7

Here are a bunch of helpful commands for you: To open every buffer in a horizontal split: :sball To open every buffer in a vertical split: :vert sball You can do the same thing with tabs, e.g, to open every buffer into its own tab: :bufdo tab split If you would like more control over how they get split, you can do this individually. First, list every ...


7

No you can't, here's why: Vim use multiple concepts to handle text files: Buffer: An in-memory version of a file. Editing a file will in fact edit the buffer before writing (i.e. saving) anything to the file on your filesystem. Window: A view into a buffer, a representation of the buffer content. A window can switch buffer and split to display multiple ...


7

From :h netrw-t: BROWSING WITH A NEW TAB netrw-t Normally one enters a file or directory using the <cr>. The "t" map allows one to open a new window holding the new directory listing or file in a new tab. So in the netrw window simply press t when your cursor is on the file or on the directory you want to open in the new tab. To do ...


6

As far as I know, the only built-in way to do this is: :args *.vim :tab all First, the :args will replace the argument list. The argument list lists the files you opened Vim with; so vim file1 file2 means that the argument list contains file1 and file2. We can modify this at runtime, and Vim will open a buffer for every new entry in the argument list. See ...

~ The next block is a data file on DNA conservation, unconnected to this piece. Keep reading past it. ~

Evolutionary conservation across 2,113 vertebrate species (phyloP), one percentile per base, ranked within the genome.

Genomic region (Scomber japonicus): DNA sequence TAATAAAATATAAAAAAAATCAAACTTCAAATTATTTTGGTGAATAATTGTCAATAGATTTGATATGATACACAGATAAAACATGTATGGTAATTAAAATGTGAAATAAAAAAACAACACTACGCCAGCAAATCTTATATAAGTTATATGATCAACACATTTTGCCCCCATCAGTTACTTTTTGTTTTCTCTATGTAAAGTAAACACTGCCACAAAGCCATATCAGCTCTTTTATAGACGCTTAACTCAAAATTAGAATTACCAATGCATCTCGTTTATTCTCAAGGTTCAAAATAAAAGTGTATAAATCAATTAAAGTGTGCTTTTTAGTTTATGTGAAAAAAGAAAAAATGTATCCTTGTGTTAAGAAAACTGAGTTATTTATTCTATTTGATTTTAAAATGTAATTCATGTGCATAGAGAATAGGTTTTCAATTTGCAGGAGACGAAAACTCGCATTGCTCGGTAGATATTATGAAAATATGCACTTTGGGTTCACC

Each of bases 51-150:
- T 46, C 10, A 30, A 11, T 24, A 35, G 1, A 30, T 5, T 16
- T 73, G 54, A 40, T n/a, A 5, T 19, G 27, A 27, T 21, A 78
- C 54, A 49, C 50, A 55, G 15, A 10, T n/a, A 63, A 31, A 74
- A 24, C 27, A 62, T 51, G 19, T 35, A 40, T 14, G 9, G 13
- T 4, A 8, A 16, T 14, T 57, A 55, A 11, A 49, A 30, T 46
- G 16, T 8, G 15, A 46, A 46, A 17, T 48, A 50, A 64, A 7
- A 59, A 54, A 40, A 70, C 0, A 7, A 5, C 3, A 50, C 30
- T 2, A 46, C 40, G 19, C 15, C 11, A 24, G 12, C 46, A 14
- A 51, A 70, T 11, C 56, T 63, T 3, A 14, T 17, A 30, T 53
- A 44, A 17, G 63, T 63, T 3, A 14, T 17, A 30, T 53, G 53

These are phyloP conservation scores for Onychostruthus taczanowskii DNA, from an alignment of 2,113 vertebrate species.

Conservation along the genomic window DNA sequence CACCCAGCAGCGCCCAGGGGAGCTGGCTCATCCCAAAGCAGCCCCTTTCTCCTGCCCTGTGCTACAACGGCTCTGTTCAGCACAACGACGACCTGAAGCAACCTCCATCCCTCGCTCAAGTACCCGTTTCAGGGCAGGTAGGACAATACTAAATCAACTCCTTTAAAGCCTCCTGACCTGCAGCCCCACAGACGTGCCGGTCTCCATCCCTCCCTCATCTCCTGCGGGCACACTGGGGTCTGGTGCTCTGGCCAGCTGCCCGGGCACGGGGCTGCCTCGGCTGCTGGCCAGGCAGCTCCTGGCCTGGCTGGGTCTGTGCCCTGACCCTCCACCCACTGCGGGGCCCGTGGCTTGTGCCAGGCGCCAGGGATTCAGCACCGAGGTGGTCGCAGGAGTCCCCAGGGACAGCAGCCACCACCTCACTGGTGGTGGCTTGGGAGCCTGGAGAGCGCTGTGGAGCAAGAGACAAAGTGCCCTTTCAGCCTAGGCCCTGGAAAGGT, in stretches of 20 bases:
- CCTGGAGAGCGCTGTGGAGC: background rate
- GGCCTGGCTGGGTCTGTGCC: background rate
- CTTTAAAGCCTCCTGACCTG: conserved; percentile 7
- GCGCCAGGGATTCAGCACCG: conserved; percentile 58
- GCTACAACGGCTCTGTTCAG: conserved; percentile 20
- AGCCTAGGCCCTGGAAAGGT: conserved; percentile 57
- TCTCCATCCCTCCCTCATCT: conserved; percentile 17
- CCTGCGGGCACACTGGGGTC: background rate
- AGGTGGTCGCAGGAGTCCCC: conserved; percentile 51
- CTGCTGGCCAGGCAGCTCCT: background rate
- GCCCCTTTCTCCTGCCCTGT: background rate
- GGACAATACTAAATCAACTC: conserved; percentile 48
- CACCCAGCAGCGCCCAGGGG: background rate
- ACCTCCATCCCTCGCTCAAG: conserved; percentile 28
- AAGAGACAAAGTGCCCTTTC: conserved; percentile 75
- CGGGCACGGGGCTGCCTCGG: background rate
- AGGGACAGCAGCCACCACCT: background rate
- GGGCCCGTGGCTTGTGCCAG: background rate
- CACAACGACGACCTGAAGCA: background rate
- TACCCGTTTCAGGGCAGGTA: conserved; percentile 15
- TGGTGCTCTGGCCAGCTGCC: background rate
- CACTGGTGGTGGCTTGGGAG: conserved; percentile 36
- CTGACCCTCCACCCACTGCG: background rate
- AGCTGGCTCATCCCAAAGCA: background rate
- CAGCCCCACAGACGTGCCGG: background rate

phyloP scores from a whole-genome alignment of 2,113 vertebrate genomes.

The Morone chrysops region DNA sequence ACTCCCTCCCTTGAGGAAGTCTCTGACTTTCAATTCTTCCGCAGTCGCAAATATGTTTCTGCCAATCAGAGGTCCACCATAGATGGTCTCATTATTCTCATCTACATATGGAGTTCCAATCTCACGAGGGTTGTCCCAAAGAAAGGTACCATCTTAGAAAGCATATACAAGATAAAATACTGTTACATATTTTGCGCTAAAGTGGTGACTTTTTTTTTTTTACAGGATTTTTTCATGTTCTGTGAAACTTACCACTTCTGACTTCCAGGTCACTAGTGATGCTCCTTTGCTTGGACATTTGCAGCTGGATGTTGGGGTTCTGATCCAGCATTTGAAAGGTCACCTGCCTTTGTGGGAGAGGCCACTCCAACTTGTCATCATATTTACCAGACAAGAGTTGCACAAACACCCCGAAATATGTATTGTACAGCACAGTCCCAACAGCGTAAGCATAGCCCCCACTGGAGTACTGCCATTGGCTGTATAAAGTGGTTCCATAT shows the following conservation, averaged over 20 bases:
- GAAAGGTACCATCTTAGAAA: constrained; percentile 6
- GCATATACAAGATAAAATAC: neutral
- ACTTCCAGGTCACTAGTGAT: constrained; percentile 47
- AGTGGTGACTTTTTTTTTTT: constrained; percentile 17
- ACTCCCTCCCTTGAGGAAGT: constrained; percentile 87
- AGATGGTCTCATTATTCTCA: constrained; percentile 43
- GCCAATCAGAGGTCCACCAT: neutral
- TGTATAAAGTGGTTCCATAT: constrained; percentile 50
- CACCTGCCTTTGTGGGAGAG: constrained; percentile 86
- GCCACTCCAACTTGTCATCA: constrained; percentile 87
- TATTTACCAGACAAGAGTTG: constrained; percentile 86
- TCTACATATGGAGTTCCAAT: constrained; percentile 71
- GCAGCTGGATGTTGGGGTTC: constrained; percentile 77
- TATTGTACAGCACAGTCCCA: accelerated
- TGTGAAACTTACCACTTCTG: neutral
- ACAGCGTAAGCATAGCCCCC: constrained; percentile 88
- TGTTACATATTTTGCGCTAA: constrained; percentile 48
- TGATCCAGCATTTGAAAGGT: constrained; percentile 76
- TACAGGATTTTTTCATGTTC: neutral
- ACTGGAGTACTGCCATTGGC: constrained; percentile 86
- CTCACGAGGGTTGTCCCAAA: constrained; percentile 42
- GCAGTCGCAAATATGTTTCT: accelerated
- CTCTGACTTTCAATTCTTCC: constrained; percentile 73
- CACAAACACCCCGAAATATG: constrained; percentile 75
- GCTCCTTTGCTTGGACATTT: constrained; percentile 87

6

Buffers are global and there's nothing you can do about that except writing your own abstraction layer on top of tab pages, windows and buffers. philolo1's answer shows a reasonable approach to the problem but you'll quickly find the limits of such a "solution" and need to duplicate a lot of built-in features like :bufdo or the alternate file… "Arguments" ...


6

You can use :mksession with a specialized 'sessionoptions' to make this easier. :set sessionoptions=blank,help,folds,winsize,localoptions :mksession :tabnew :source Session.vim Using this technique we can create an easy to use command. Put the following command in your vimrc: command! -bar DuplicateTabpane \ let s:sessionoptions = &...


6

After some research I found a solution. If you are focused on the buffer/window: :tabe % This opens the current buffer in new tab and leaves the current window intact. why does it leave the old buffer intact when <C-w>T destroys it? I guess its because tabe generally creates a new tab, whereas <C-w>T seems to create a new tab and move the ...